New graphene recipe could finally bring the wonder material into electronics

Having trouble turning graphene into a blazing semiconductor much faster than silicon? Try baking it from silicon carbide. Remember to etch it with a high energy beam. Follow the steps inside...

Engineers have worked graphene into solar cells. Could the sun now rise on graphene semiconductors?

Scientists in Germany and Sweden have cooked up a new recipe for graphene that could finally turn the wonder material into the super gourmet electronics dish that it is meant to be and usher in a new era of blazing and less power hungry computing.

As is generally known, graphene is a one-atom thin sheet of carbon that has the strength of Superman and could move electrons 100 times faster than today's silicon semiconductors.

That's the theory, anyway.

Although graphene has worked its way into rudimentary solar cells, engineers have so far failed at harnessing it into a bonafide semiconductor for computers. They've had to tamper with it in a manner that degrades its performance and knocks it out of superstardom. They've struggled to attach contacts to the ultra-thin sheets.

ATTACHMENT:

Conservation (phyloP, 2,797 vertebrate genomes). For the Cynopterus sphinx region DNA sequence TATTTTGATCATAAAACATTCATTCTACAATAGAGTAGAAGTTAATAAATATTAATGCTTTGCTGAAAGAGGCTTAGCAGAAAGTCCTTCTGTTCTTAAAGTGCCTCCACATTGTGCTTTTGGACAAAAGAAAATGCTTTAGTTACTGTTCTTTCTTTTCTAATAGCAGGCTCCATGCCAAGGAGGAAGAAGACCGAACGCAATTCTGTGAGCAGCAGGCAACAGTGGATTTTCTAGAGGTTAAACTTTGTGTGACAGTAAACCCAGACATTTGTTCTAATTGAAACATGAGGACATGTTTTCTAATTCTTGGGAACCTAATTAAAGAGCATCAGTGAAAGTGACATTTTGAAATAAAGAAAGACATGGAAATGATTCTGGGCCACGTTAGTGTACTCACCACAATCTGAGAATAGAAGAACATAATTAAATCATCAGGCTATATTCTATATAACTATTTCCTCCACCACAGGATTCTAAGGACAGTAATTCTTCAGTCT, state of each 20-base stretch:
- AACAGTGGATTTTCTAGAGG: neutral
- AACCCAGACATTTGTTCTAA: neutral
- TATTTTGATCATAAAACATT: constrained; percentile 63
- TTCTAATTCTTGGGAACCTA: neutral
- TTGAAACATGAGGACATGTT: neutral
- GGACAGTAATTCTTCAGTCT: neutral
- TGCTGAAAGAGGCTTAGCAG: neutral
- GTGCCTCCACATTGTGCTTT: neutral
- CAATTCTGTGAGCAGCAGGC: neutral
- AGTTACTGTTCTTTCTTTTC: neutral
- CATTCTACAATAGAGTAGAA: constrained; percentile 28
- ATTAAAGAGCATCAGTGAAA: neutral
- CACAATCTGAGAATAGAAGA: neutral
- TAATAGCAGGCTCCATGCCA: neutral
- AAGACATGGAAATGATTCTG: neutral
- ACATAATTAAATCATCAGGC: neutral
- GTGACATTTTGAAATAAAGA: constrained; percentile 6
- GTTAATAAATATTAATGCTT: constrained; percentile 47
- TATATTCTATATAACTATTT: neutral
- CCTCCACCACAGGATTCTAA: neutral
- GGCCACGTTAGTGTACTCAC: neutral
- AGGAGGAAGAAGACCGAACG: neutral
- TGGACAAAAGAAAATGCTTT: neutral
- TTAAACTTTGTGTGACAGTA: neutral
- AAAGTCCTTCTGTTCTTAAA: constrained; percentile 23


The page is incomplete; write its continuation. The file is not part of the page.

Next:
Now, according to the BBC, a German and Swedish team thinks it has found the cure: produce graphene by baking it out of another substance, silicon carbide.

A group from Germany's Friedrich-Alexander University had described in 2009 how it could tease graphene out of silicon carbide by cooking it. But on its own that technique did not yield a breakneck graphene semiconductor.

The BBC story implies that, in partnership with Swedish research institute Acreo AB, the scientists are now first etching channels into the silicon carbide using a combination of "a high energy beam of charged atoms" and throwing in some hydrogen gas.

The hydrogen marks how the graphene was bonded to the silicon carbide, and defines either a conducting or semiconducting area - distinctions necessary for a semiconductor to work.

"That's really what they've nailed: controlling that last little bit of bonding to make one type of contact or another," Dr. Quentin Ramasse a researcher from the SuperStem Laboratory in Daresbury, UK told BBC News.

"That's what the hold-up has been, being able to tailor that contact to suit whatever you want to use it for, and have it all in the one chip."

Image: Christine Daniloff from

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